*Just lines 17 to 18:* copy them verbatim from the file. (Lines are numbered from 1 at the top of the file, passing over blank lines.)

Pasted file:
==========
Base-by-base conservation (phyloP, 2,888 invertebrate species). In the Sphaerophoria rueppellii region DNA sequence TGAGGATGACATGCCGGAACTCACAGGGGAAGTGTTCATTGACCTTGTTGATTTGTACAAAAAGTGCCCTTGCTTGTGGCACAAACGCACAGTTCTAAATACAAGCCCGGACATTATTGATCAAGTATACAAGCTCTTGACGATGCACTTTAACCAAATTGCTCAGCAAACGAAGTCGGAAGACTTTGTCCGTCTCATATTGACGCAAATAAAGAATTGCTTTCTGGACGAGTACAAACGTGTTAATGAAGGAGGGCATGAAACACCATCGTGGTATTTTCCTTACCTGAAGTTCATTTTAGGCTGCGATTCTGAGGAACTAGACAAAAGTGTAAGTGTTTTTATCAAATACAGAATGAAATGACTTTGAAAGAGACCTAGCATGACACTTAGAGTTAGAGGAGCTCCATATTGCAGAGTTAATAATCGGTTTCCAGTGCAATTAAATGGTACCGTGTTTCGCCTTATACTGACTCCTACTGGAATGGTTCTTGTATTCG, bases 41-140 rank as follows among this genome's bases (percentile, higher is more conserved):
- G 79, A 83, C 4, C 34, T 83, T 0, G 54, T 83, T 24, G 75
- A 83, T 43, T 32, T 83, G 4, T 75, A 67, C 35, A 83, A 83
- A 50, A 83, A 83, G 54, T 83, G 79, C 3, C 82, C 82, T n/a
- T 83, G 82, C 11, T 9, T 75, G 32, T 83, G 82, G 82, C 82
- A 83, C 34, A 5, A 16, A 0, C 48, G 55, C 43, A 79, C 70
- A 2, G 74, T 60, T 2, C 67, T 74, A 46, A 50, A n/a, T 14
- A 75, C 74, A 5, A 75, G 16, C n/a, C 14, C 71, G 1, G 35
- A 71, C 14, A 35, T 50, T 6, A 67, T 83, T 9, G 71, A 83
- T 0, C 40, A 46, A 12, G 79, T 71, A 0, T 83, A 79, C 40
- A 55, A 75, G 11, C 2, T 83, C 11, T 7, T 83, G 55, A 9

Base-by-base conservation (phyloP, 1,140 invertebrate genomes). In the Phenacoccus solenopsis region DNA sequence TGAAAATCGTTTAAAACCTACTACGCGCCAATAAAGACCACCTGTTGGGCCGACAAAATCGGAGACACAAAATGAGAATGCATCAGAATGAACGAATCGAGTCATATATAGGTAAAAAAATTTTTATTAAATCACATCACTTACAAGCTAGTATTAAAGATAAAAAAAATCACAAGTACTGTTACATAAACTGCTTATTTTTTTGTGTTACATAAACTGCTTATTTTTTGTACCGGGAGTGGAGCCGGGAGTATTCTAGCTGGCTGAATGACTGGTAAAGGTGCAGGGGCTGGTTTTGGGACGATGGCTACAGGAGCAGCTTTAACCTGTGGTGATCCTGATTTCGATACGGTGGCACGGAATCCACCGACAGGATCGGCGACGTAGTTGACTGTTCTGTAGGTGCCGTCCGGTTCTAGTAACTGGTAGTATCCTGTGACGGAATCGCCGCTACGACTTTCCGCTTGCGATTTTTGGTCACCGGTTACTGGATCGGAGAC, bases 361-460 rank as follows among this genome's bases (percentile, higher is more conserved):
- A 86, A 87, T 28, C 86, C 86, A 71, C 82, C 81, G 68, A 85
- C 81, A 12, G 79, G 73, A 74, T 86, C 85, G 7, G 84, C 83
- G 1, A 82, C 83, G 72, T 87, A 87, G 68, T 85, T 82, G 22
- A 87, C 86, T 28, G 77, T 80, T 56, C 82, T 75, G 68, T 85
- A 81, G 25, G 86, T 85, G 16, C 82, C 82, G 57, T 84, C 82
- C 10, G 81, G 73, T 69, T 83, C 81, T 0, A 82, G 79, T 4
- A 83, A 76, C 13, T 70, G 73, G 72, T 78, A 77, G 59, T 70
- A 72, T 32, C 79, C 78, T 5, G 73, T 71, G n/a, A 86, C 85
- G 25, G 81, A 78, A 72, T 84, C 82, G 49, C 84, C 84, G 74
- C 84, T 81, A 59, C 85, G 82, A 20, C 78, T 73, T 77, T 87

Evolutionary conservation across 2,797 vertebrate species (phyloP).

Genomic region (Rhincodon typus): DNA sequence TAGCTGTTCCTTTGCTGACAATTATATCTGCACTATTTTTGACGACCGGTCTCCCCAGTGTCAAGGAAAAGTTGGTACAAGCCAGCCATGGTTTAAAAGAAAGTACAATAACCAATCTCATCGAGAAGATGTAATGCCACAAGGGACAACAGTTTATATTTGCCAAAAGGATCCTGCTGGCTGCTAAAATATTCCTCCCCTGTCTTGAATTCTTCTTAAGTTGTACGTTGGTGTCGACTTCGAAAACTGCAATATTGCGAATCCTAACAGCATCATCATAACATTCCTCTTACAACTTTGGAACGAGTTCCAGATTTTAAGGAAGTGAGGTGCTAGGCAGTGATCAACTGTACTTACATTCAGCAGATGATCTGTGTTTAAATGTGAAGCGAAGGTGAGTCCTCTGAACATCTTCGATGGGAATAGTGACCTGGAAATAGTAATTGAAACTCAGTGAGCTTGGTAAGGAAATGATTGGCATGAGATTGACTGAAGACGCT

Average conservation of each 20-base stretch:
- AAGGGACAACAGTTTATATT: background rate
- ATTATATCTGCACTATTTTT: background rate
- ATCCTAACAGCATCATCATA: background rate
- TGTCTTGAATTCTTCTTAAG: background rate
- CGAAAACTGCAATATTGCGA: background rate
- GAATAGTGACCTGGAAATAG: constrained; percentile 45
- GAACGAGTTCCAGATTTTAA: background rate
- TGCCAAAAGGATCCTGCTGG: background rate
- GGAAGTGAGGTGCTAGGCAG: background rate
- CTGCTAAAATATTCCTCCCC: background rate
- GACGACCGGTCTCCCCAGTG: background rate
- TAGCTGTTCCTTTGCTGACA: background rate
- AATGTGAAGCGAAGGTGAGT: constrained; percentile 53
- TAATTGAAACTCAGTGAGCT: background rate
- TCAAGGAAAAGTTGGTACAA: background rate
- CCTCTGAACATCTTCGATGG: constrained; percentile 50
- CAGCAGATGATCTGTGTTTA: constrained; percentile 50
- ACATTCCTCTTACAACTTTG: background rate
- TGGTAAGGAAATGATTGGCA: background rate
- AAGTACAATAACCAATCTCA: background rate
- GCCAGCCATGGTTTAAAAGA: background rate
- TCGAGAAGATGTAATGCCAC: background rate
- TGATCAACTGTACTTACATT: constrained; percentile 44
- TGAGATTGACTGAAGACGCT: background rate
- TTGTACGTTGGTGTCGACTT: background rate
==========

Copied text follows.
- A 81, G 25, G 86, T 85, G 16, C 82, C 82, G 57, T 84, C 82
- C 10, G 81, G 73, T 69, T 83, C 81, T 0, A 82, G 79, T 4